What are you most afraid of? Posing that question directly to the audience at the outset of his “Smoke and Mirrors” theatrical magic show at the Promenade Playhouse in Santa Monica, Albie Selznick establishes the evening’s unifying theme: overcoming fear as a motivator for extraordinary achievement.
As an actor-magician, Selznick sports fine credentials in both domains — he’s a company member of NoHo’s the Road Theatre (which co-produced this show) and a lifetime member of the Magic Castle in Hollywood — although it’s predominantly his experiences in the latter capacity that propel this 90-minute semi-autobiographical narrative threading feats of illusion and legerdemain.
Without unduly compromising the element of surprise, suffice it to say up front that the magic tricks — whether transforming objects, levitation or demonstrating telepathic powers — are first rate, and executed by Selznick and his assistants (Brandy LaPlante, Rob Martinez and Bettina Zacar) with matter-of-fact assurance that belies the intricate sleights-of-hand involved. Selznick’s low-key, self-deprecating humor makes the wizardry all the more impressive. Under Paul Millet’s direction, tongue-in-cheek, spooky video and musical atmospherics further situate the presentation in the hip, self-aware magic realm.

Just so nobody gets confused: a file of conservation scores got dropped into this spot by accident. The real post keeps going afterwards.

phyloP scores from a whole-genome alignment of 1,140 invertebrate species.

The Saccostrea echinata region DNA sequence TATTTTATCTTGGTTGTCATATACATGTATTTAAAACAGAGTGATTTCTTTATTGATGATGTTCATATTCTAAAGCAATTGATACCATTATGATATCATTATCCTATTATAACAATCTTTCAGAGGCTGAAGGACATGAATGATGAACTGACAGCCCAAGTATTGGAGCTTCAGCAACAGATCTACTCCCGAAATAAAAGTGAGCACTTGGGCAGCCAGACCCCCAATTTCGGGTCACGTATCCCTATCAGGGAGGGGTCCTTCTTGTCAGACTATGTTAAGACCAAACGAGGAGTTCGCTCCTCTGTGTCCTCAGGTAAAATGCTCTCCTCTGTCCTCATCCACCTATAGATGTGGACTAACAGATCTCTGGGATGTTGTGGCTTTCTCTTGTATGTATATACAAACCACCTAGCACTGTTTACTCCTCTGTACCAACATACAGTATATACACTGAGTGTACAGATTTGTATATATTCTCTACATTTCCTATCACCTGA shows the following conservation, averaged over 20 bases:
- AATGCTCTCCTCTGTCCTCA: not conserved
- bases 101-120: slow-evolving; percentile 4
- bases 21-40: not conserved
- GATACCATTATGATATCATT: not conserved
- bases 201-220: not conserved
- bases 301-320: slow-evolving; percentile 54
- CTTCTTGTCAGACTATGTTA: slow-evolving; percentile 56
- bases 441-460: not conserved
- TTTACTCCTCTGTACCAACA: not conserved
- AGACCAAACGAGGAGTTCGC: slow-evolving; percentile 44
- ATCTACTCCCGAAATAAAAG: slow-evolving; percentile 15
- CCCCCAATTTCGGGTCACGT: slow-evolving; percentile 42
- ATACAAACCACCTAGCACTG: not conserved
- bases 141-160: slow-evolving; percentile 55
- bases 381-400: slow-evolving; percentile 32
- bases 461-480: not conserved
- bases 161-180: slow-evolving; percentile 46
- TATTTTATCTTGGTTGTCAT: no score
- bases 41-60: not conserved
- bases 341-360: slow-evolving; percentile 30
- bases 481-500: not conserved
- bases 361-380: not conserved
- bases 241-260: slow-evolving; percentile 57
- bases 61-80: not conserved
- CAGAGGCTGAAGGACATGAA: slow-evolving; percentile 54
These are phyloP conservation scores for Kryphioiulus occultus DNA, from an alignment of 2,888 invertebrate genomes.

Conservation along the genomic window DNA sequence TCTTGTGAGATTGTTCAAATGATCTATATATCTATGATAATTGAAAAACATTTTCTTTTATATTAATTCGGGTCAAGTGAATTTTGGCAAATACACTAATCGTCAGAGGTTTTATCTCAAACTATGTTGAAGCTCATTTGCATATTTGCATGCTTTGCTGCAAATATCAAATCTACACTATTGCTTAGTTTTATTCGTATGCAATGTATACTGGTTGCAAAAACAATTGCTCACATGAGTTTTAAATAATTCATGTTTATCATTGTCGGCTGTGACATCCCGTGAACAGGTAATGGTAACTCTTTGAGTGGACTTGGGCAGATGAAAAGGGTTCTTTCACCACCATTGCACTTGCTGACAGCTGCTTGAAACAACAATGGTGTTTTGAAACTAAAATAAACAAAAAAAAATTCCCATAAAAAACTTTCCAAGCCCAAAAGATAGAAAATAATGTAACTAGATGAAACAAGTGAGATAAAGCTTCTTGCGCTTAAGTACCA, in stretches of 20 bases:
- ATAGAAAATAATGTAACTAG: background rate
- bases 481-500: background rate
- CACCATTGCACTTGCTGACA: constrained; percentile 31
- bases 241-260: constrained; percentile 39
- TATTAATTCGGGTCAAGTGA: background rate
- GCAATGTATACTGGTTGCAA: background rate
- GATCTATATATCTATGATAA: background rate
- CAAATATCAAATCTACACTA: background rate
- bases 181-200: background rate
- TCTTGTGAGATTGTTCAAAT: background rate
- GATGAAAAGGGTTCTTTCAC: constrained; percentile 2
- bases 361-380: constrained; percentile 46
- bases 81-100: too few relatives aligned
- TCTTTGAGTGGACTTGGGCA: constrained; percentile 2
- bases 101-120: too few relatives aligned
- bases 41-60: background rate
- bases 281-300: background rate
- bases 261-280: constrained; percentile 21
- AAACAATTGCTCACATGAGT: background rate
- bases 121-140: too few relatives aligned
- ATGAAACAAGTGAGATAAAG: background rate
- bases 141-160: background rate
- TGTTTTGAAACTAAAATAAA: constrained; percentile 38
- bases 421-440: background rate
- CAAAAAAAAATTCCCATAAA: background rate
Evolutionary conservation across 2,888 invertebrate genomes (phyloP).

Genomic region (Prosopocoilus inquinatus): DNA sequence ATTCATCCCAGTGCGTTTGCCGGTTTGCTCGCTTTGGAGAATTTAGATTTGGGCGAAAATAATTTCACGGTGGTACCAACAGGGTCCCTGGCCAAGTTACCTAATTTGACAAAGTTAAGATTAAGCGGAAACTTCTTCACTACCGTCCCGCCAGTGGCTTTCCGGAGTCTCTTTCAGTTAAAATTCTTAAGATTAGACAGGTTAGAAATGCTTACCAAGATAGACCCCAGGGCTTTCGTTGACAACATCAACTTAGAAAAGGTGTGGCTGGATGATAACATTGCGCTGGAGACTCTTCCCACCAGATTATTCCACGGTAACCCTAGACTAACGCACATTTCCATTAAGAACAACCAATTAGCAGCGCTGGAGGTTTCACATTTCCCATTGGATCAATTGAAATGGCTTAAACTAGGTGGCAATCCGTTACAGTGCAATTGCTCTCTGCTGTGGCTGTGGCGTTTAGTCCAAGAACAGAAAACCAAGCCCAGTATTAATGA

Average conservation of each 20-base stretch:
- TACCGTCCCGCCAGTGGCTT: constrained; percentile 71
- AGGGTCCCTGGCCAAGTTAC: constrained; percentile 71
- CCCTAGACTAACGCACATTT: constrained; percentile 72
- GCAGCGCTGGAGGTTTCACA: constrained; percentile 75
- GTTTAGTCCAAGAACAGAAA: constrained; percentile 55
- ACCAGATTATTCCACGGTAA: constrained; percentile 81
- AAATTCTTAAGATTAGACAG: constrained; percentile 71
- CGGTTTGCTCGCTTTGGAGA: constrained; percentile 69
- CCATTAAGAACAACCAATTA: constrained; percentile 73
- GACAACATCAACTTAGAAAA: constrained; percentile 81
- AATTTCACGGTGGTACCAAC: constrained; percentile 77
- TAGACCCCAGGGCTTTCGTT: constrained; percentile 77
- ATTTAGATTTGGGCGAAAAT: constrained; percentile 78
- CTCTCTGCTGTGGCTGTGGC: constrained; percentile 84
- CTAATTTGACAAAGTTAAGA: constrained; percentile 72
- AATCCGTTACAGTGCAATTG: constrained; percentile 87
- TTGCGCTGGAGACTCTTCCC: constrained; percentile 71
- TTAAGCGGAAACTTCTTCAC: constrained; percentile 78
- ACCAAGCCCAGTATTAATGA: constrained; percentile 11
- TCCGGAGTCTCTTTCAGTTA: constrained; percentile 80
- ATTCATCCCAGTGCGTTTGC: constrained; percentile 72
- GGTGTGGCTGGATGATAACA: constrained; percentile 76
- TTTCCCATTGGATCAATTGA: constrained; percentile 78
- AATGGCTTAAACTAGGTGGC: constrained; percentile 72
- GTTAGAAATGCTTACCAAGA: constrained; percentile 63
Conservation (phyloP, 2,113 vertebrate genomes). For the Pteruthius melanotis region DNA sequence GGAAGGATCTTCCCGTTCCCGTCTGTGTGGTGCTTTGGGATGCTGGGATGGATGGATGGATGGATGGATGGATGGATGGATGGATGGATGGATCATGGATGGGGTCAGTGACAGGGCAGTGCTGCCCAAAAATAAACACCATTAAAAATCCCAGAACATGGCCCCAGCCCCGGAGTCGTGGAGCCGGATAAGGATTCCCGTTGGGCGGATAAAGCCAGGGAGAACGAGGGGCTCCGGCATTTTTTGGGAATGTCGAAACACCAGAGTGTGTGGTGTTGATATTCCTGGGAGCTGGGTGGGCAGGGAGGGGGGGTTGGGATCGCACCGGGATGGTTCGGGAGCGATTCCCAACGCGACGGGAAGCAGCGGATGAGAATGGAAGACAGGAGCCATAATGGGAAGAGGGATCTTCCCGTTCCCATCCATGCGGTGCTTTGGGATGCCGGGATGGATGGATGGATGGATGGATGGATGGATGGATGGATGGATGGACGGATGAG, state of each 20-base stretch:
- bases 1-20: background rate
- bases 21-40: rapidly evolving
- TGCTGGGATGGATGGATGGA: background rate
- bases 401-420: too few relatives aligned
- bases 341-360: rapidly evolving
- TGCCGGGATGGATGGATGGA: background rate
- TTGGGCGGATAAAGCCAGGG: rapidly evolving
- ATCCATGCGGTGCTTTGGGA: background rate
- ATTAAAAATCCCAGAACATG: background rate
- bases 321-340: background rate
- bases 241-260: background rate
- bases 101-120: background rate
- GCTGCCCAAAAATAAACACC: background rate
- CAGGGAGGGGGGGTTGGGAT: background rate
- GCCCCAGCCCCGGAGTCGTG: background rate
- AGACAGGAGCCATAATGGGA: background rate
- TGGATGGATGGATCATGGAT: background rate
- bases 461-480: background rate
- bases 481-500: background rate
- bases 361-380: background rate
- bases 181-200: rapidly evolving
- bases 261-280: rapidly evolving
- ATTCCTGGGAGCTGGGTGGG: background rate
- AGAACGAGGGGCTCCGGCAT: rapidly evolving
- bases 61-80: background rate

What most distinguishes “Smoke and Mirrors,” however, is the personal connection that Selznick explores between his life and his art, starting with his turning to magic at age 9 to fill the hole left by his father’s death.